The present paper treats the expansion of the Preterit in the Spanish spoken in Buenos Aires, Argentina (henceforth Rioplatense). Using both primary sources (interviews) and secondary sources (literature), I present evidence which suggest that the perfect/preterit distinction was alive in Rioplatense ca. 1900, and that it has gradually decreased in the course of four generations. Today, the Perfect is almost completely absent in young speakers of Rioplatense.
These findings are particularly interesting in the light of Bybee et al.’s (1994) Theory of Paths, which predicts that “the source meaning uniquely determines the grammaticization path the gram will follow in its semantic development” (1994:12). For instance, the source meaning ‘resultative’ is expected to generalize to perfective or simple past. Whereas this is the case for most Romance languages, it is not the case for Rioplatense. In fact, the Preterit seems to be generalizing to perfective, this way erasing the distinction between the preterit and the perfect.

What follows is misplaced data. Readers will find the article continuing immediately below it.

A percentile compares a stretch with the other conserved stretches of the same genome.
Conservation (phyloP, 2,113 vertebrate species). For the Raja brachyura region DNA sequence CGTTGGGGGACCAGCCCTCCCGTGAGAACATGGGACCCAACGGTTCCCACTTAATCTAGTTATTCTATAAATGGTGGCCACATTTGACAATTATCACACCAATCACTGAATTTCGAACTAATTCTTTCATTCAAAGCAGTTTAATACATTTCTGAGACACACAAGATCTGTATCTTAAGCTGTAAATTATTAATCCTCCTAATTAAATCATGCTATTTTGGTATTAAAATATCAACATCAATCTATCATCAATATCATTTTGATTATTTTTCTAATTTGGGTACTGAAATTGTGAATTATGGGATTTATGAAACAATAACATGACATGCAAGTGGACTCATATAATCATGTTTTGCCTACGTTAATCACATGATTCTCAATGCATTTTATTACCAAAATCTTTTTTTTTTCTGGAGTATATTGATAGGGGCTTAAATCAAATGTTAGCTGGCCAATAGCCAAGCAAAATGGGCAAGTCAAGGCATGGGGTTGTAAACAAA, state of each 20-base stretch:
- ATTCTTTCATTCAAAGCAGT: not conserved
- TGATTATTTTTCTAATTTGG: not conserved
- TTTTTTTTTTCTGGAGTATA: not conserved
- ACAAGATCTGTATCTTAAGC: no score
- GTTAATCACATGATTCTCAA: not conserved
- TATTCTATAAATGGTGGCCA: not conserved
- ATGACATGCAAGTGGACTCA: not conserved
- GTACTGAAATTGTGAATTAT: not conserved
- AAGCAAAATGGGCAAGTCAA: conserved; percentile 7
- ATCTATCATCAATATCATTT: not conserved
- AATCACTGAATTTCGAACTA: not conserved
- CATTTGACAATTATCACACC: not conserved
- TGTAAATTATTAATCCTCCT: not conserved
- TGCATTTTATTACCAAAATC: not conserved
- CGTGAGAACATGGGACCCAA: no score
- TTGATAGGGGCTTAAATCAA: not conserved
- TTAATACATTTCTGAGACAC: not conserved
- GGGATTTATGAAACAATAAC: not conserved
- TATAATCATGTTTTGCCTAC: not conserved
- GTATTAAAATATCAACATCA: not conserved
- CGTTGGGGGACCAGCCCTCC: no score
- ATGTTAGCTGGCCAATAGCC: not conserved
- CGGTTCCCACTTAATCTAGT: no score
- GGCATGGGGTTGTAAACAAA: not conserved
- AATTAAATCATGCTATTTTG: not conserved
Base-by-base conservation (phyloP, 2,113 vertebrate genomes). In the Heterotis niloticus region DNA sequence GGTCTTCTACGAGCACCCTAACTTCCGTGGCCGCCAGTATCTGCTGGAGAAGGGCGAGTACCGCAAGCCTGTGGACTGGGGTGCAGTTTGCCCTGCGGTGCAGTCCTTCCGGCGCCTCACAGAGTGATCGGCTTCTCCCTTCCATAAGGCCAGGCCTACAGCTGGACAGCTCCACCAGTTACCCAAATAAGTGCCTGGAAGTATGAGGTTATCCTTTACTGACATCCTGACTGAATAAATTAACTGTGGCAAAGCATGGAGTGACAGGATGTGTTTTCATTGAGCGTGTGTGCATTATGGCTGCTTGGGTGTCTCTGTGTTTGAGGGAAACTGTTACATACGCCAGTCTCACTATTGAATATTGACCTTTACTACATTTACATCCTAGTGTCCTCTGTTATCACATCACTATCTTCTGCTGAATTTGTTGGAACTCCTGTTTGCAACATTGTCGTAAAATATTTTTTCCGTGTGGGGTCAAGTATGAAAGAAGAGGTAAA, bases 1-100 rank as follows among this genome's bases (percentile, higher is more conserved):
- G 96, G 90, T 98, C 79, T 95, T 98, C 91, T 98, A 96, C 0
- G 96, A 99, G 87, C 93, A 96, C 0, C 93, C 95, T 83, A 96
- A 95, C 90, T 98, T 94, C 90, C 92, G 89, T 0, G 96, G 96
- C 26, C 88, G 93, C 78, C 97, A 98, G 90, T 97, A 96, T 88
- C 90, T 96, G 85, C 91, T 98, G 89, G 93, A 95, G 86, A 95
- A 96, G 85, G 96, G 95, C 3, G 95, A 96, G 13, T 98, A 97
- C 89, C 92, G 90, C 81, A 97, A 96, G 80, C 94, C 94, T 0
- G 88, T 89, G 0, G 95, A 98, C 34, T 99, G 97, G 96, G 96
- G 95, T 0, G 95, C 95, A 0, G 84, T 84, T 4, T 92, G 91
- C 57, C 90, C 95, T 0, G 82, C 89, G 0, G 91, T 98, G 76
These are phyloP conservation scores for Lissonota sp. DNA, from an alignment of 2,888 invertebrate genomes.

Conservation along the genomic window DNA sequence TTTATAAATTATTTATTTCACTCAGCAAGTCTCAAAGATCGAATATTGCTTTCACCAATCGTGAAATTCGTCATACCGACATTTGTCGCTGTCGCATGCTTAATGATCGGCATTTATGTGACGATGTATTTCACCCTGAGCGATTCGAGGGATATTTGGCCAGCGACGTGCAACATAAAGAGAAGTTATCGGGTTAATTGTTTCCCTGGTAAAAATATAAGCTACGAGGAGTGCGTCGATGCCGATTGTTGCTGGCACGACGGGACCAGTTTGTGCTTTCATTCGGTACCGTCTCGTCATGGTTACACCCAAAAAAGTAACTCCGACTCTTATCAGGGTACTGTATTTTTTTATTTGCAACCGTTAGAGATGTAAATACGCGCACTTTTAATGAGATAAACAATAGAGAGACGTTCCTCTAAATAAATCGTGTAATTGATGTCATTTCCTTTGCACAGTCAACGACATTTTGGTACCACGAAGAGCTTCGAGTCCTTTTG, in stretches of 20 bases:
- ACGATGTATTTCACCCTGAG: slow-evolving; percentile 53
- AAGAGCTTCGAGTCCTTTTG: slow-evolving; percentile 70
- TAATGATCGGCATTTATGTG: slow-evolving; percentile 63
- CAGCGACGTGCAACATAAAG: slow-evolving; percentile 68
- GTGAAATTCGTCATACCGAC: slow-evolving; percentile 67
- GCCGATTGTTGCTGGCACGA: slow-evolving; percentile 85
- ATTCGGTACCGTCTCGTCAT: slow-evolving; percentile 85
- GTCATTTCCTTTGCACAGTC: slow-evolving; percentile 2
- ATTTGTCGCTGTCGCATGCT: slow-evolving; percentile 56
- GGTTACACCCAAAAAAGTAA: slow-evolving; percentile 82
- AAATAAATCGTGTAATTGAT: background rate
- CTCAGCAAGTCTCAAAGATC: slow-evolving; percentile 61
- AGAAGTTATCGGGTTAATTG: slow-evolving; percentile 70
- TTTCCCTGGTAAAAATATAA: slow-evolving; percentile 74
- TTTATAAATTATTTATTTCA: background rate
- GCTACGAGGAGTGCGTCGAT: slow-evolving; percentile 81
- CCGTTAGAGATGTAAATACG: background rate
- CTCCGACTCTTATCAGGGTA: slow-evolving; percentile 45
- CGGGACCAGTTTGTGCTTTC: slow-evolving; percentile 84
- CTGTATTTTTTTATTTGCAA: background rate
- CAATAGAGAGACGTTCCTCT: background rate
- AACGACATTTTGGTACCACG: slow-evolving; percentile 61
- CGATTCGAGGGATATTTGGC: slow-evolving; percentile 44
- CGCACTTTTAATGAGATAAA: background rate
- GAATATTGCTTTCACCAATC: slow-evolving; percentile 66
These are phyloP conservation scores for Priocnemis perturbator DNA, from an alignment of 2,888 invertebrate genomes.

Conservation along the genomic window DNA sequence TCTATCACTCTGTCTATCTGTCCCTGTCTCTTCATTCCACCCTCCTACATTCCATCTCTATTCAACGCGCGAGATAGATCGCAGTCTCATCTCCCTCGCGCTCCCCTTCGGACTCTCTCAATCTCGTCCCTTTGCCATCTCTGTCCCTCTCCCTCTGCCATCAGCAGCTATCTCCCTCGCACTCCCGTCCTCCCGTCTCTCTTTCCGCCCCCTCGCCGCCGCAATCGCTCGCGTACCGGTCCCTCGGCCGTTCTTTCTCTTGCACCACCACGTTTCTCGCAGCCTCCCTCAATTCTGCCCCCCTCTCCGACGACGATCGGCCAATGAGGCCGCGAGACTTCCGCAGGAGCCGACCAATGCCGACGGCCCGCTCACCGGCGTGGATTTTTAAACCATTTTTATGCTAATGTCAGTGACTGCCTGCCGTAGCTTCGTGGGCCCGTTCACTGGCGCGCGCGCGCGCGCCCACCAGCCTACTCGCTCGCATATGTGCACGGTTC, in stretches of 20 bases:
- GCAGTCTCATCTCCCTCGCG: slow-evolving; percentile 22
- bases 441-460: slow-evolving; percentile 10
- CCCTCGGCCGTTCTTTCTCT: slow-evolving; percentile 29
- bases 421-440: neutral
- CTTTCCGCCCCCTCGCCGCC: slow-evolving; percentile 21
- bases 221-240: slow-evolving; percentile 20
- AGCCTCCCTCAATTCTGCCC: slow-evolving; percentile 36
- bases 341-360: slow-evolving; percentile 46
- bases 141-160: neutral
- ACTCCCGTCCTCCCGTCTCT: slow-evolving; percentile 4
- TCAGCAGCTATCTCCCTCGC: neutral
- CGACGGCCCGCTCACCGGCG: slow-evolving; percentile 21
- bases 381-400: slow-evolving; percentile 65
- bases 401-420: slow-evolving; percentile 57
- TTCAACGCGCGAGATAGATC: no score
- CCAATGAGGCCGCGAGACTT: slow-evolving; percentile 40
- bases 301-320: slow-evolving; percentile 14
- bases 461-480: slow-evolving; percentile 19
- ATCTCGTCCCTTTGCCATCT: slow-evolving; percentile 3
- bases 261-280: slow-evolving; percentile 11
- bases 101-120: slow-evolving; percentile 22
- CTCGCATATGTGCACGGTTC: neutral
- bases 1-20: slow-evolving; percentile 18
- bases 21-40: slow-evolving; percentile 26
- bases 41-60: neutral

On this basis, I suggest that a major morphosyntactic change has occurred in Rioplatense. Also, I concentrate on two additional findings in my data. One is the possible explanation of the phenomenon as the expansion of a highly frequent construction (viste, ‘see’ 2SG.PRET). I argue, with foundation in usage-based grammar, that this single construction may have been the starting point for the expansion of the entire preterit category. I also study the possible grammaticalization of the adverb ya (‘already’). Cross-linguistically, this is a common source of perfect markers, and I present evidence that suggest that a parallel change may be taking place in Rioplatense.